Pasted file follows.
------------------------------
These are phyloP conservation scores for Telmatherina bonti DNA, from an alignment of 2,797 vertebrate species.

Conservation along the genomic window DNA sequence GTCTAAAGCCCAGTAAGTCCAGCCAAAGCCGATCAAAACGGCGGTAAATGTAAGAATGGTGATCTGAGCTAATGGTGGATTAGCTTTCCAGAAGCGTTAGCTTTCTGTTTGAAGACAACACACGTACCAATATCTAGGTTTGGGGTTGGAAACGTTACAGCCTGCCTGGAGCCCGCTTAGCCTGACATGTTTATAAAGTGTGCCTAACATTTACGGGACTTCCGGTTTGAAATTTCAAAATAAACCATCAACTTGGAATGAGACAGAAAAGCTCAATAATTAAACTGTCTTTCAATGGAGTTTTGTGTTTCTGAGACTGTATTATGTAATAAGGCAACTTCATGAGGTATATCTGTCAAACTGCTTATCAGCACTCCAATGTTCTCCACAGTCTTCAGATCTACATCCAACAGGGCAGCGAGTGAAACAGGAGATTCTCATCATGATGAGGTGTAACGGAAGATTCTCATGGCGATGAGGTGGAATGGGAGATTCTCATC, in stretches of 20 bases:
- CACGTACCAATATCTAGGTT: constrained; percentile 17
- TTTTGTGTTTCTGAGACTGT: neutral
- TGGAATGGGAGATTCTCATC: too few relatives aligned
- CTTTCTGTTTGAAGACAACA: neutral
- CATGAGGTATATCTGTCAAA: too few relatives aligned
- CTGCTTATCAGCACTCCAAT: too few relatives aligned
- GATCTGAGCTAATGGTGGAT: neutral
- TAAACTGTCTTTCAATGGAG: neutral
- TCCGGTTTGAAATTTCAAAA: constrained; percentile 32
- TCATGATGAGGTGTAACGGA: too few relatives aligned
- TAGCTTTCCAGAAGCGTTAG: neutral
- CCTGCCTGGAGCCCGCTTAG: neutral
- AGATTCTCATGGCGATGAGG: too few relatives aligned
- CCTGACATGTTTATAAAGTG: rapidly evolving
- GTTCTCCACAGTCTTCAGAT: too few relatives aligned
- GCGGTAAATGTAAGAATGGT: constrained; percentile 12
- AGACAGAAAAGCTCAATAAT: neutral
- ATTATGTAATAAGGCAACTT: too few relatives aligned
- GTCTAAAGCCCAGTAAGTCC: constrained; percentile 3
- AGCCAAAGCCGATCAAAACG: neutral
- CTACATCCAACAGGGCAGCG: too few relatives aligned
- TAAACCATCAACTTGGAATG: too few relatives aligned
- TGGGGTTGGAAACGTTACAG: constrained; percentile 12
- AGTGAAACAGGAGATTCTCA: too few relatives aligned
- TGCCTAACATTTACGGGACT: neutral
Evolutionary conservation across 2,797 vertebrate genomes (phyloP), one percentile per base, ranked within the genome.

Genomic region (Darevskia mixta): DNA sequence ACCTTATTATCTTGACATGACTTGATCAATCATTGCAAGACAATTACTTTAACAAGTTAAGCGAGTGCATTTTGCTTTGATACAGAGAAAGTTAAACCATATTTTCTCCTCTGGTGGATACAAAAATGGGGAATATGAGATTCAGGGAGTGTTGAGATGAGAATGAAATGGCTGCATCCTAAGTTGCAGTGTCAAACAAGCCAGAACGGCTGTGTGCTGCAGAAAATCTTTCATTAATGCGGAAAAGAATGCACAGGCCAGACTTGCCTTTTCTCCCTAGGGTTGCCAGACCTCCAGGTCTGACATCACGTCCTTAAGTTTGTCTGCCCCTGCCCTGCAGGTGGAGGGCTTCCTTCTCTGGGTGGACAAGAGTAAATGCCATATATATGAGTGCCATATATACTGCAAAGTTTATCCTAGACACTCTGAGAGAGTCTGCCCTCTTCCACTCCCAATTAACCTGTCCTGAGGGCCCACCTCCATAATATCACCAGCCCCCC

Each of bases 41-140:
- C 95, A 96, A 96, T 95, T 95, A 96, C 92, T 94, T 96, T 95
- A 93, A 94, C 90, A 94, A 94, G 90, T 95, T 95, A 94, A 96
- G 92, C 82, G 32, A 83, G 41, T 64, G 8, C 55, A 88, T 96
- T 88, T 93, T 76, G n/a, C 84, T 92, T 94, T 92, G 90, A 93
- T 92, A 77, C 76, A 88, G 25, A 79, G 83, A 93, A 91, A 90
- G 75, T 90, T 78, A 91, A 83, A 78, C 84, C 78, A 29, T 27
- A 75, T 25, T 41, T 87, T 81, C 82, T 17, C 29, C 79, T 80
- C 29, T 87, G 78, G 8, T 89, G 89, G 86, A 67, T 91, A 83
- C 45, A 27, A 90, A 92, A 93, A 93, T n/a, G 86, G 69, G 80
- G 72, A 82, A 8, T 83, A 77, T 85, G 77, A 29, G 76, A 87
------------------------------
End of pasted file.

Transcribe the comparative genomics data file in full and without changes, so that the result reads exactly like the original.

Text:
These are phyloP conservation scores for Telmatherina bonti DNA, from an alignment of 2,797 vertebrate species.

Conservation along the genomic window DNA sequence GTCTAAAGCCCAGTAAGTCCAGCCAAAGCCGATCAAAACGGCGGTAAATGTAAGAATGGTGATCTGAGCTAATGGTGGATTAGCTTTCCAGAAGCGTTAGCTTTCTGTTTGAAGACAACACACGTACCAATATCTAGGTTTGGGGTTGGAAACGTTACAGCCTGCCTGGAGCCCGCTTAGCCTGACATGTTTATAAAGTGTGCCTAACATTTACGGGACTTCCGGTTTGAAATTTCAAAATAAACCATCAACTTGGAATGAGACAGAAAAGCTCAATAATTAAACTGTCTTTCAATGGAGTTTTGTGTTTCTGAGACTGTATTATGTAATAAGGCAACTTCATGAGGTATATCTGTCAAACTGCTTATCAGCACTCCAATGTTCTCCACAGTCTTCAGATCTACATCCAACAGGGCAGCGAGTGAAACAGGAGATTCTCATCATGATGAGGTGTAACGGAAGATTCTCATGGCGATGAGGTGGAATGGGAGATTCTCATC, in stretches of 20 bases:
- CACGTACCAATATCTAGGTT: constrained; percentile 17
- TTTTGTGTTTCTGAGACTGT: neutral
- TGGAATGGGAGATTCTCATC: too few relatives aligned
- CTTTCTGTTTGAAGACAACA: neutral
- CATGAGGTATATCTGTCAAA: too few relatives aligned
- CTGCTTATCAGCACTCCAAT: too few relatives aligned
- GATCTGAGCTAATGGTGGAT: neutral
- TAAACTGTCTTTCAATGGAG: neutral
- TCCGGTTTGAAATTTCAAAA: constrained; percentile 32
- TCATGATGAGGTGTAACGGA: too few relatives aligned
- TAGCTTTCCAGAAGCGTTAG: neutral
- CCTGCCTGGAGCCCGCTTAG: neutral
- AGATTCTCATGGCGATGAGG: too few relatives aligned
- CCTGACATGTTTATAAAGTG: rapidly evolving
- GTTCTCCACAGTCTTCAGAT: too few relatives aligned
- GCGGTAAATGTAAGAATGGT: constrained; percentile 12
- AGACAGAAAAGCTCAATAAT: neutral
- ATTATGTAATAAGGCAACTT: too few relatives aligned
- GTCTAAAGCCCAGTAAGTCC: constrained; percentile 3
- AGCCAAAGCCGATCAAAACG: neutral
- CTACATCCAACAGGGCAGCG: too few relatives aligned
- TAAACCATCAACTTGGAATG: too few relatives aligned
- TGGGGTTGGAAACGTTACAG: constrained; percentile 12
- AGTGAAACAGGAGATTCTCA: too few relatives aligned
- TGCCTAACATTTACGGGACT: neutral
Evolutionary conservation across 2,797 vertebrate genomes (phyloP), one percentile per base, ranked within the genome.

Genomic region (Darevskia mixta): DNA sequence ACCTTATTATCTTGACATGACTTGATCAATCATTGCAAGACAATTACTTTAACAAGTTAAGCGAGTGCATTTTGCTTTGATACAGAGAAAGTTAAACCATATTTTCTCCTCTGGTGGATACAAAAATGGGGAATATGAGATTCAGGGAGTGTTGAGATGAGAATGAAATGGCTGCATCCTAAGTTGCAGTGTCAAACAAGCCAGAACGGCTGTGTGCTGCAGAAAATCTTTCATTAATGCGGAAAAGAATGCACAGGCCAGACTTGCCTTTTCTCCCTAGGGTTGCCAGACCTCCAGGTCTGACATCACGTCCTTAAGTTTGTCTGCCCCTGCCCTGCAGGTGGAGGGCTTCCTTCTCTGGGTGGACAAGAGTAAATGCCATATATATGAGTGCCATATATACTGCAAAGTTTATCCTAGACACTCTGAGAGAGTCTGCCCTCTTCCACTCCCAATTAACCTGTCCTGAGGGCCCACCTCCATAATATCACCAGCCCCCC

Each of bases 41-140:
- C 95, A 96, A 96, T 95, T 95, A 96, C 92, T 94, T 96, T 95
- A 93, A 94, C 90, A 94, A 94, G 90, T 95, T 95, A 94, A 96
- G 92, C 82, G 32, A 83, G 41, T 64, G 8, C 55, A 88, T 96
- T 88, T 93, T 76, G n/a, C 84, T 92, T 94, T 92, G 90, A 93
- T 92, A 77, C 76, A 88, G 25, A 79, G 83, A 93, A 91, A 90
- G 75, T 90, T 78, A 91, A 83, A 78, C 84, C 78, A 29, T 27
- A 75, T 25, T 41, T 87, T 81, C 82, T 17, C 29, C 79, T 80
- C 29, T 87, G 78, G 8, T 89, G 89, G 86, A 67, T 91, A 83
- C 45, A 27, A 90, A 92, A 93, A 93, T n/a, G 86, G 69, G 80
- G 72, A 82, A 8, T 83, A 77, T 85, G 77, A 29, G 76, A 87